The House Ways and Means Committee held hearings on proposals to raise taxes on managers of private equity firms and hedge funds, and to combat the expanding impact of the alternative minimum tax, as well as listening to testimony about the impact of the Bush tax cuts.

The subject of the hearings, led by Chairman Charles Rangel, R-N.Y., was a "fair and equitable tax policy for America's working families." Rangel said the original focus had been the AMT, but that the question of taxation of carried interest had been an outgrowth of that effort. The carried interest classification allows the managers of hedge funds and private equity firms to be taxed at a 15 percent rate, whereas critics believe they should be taxed on their earnings as ordinary income at rates as high as 35 percent. Any attempt to lessen the impact of the AMT on taxxpayers would involve raising revenue from other sources.

"We have been driven by the AMT, but there has also been a lot of interest in the press lately about how hedge funds and partners in private equity firms are taxed," said Rangel in his opening statement.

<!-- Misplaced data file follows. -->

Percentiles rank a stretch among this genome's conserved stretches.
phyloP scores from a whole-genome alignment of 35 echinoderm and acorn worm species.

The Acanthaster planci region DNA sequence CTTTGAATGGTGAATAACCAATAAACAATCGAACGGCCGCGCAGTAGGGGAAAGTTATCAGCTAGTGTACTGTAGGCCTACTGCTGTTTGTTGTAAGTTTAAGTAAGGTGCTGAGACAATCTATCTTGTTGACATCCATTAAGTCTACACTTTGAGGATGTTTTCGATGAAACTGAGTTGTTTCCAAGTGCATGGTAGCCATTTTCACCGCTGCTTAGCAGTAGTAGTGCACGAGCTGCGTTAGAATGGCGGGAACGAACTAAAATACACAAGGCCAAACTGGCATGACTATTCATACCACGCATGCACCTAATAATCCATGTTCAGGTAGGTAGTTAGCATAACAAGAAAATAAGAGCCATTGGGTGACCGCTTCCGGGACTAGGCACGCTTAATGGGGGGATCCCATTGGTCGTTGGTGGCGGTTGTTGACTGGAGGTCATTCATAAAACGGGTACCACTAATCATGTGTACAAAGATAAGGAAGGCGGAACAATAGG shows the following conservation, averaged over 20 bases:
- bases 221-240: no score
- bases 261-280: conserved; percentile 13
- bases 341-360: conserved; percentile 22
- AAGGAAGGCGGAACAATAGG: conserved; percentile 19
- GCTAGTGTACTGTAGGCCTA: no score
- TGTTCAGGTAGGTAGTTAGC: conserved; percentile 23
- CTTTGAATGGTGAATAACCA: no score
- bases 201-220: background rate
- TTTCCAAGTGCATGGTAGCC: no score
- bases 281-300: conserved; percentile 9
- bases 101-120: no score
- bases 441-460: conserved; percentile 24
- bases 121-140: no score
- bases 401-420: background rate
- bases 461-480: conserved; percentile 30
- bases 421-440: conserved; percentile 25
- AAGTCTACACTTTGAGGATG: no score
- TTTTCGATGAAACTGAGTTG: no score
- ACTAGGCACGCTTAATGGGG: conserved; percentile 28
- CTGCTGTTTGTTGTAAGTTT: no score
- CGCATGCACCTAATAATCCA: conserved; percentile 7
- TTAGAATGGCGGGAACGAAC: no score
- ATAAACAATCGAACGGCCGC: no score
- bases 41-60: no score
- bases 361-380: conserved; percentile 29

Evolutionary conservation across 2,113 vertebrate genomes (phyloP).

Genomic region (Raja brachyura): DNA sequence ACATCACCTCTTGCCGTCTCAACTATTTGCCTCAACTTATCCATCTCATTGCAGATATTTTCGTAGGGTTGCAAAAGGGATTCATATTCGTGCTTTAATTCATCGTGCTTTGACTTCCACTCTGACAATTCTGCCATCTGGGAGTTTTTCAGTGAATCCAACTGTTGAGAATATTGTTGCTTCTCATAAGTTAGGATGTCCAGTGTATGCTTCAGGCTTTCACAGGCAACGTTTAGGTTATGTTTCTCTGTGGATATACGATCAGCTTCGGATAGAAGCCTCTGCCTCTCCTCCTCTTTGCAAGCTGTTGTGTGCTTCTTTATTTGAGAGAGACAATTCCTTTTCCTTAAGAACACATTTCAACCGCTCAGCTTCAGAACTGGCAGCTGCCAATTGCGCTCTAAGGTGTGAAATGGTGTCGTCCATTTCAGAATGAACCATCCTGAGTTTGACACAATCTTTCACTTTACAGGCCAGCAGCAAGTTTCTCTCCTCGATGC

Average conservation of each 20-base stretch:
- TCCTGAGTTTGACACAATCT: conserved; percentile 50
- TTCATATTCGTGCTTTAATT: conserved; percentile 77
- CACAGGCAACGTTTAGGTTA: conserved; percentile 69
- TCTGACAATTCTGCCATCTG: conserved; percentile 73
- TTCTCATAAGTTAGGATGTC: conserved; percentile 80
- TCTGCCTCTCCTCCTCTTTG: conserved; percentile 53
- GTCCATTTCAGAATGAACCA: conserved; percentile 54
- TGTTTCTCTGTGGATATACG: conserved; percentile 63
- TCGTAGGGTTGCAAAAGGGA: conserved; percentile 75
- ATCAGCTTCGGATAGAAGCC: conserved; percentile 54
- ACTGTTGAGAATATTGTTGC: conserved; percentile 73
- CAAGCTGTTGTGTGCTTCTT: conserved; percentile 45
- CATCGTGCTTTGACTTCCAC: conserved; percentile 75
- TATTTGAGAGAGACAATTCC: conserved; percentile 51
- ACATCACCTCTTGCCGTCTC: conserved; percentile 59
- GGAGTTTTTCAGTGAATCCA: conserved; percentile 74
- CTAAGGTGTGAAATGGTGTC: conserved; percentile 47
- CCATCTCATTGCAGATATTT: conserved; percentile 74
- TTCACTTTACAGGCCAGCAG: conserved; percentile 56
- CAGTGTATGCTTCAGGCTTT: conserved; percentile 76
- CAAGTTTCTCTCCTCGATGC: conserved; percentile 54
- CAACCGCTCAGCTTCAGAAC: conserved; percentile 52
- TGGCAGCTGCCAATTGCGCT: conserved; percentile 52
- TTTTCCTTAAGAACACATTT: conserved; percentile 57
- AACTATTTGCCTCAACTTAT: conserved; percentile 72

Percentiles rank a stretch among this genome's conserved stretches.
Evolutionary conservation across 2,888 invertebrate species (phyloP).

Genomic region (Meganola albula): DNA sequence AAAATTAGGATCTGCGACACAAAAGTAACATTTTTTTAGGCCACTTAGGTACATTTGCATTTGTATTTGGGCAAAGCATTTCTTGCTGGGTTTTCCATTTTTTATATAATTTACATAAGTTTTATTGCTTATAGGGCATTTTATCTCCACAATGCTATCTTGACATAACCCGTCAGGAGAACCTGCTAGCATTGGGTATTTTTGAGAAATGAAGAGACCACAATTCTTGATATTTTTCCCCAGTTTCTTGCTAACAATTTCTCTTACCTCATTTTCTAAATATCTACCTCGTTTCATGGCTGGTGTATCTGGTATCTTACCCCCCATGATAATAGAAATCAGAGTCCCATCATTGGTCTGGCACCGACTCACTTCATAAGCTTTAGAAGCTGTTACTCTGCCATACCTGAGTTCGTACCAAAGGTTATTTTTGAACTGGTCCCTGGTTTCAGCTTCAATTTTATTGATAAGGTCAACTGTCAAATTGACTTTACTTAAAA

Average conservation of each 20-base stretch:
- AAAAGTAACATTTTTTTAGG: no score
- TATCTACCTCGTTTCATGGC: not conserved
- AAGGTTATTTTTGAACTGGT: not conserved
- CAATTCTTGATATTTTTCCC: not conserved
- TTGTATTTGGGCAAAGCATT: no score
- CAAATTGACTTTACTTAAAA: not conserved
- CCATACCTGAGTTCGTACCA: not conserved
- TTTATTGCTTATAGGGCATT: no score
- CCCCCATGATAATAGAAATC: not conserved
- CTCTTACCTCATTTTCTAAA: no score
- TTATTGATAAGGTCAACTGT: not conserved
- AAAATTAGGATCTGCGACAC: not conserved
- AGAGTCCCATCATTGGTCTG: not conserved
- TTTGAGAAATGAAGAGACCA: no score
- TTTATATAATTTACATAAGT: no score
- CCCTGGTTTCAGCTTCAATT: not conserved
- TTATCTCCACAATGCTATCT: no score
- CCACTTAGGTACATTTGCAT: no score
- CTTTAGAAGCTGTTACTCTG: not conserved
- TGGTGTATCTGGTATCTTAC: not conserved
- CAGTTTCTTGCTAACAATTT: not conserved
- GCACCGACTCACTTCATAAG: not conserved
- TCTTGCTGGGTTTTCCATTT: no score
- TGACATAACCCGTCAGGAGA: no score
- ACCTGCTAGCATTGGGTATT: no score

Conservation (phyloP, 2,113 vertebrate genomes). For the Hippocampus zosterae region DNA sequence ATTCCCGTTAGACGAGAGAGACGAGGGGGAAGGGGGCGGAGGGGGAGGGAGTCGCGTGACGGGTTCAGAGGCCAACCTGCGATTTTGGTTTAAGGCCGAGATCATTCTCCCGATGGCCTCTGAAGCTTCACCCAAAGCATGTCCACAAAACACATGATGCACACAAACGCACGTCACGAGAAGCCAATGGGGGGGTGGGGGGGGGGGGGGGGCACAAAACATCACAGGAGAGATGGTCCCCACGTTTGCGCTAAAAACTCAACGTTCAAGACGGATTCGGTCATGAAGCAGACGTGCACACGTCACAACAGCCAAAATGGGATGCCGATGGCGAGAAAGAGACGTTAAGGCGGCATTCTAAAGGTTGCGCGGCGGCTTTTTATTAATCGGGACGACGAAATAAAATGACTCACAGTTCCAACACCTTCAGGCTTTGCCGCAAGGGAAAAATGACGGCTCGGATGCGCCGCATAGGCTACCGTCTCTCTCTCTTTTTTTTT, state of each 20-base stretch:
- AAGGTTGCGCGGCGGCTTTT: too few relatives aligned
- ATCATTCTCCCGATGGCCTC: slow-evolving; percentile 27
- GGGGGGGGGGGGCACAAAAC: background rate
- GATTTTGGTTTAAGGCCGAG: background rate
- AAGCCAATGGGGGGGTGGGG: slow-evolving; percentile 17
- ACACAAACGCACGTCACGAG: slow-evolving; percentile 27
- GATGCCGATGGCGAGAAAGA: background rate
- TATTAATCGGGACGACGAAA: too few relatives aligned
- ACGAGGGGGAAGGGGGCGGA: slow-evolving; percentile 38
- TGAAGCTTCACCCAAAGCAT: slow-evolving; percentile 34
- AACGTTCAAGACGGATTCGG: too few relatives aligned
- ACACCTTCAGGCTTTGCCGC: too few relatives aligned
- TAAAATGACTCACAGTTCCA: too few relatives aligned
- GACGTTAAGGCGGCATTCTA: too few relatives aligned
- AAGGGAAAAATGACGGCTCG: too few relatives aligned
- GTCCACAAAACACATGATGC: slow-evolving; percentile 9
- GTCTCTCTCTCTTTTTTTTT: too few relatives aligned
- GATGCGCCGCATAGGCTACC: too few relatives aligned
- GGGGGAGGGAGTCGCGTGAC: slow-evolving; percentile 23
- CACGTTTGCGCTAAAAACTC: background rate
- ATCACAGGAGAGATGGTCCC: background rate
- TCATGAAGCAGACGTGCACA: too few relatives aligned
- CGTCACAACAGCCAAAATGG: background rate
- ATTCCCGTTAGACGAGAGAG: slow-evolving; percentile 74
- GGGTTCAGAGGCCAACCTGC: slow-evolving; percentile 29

The most controversial proposal seemed to be raising the carried interest tax. "Changes in the investment world have transformed this tax issue from a byzantine academic issue into a pressing matter of social policy," said Victor Fleischer, an associate professor with the University of Illinois College of Law, in his written testimony.

Bruce Rosenblum, managing director of the Carlyle Group and chairman of the Private Equity Council, weighed in, making points similar to those he made at a recent hearing before the Senate Finance Committee (see Private Equity Fights Tax Hike). "Despite the impression you might have, not all profits realized by a private equity sponsor from a fund are taxed at long-term capital gains rates," he noted.

The hearings stirred up heat, but the outcome of the battle is still in question. "I think there's a lot of momentum for raising the tax because it can be cast in terms of fairness, and it just looks like the fat cats are getting away with stealing out of the pockets of the little guy," said Bill Smith, director of the national tax office at Cbiz Accounting Tax and Advisory Services, in an interview with WebCPA. "But I think they're going to have a difficult time in singling out one type of industry for taxation."

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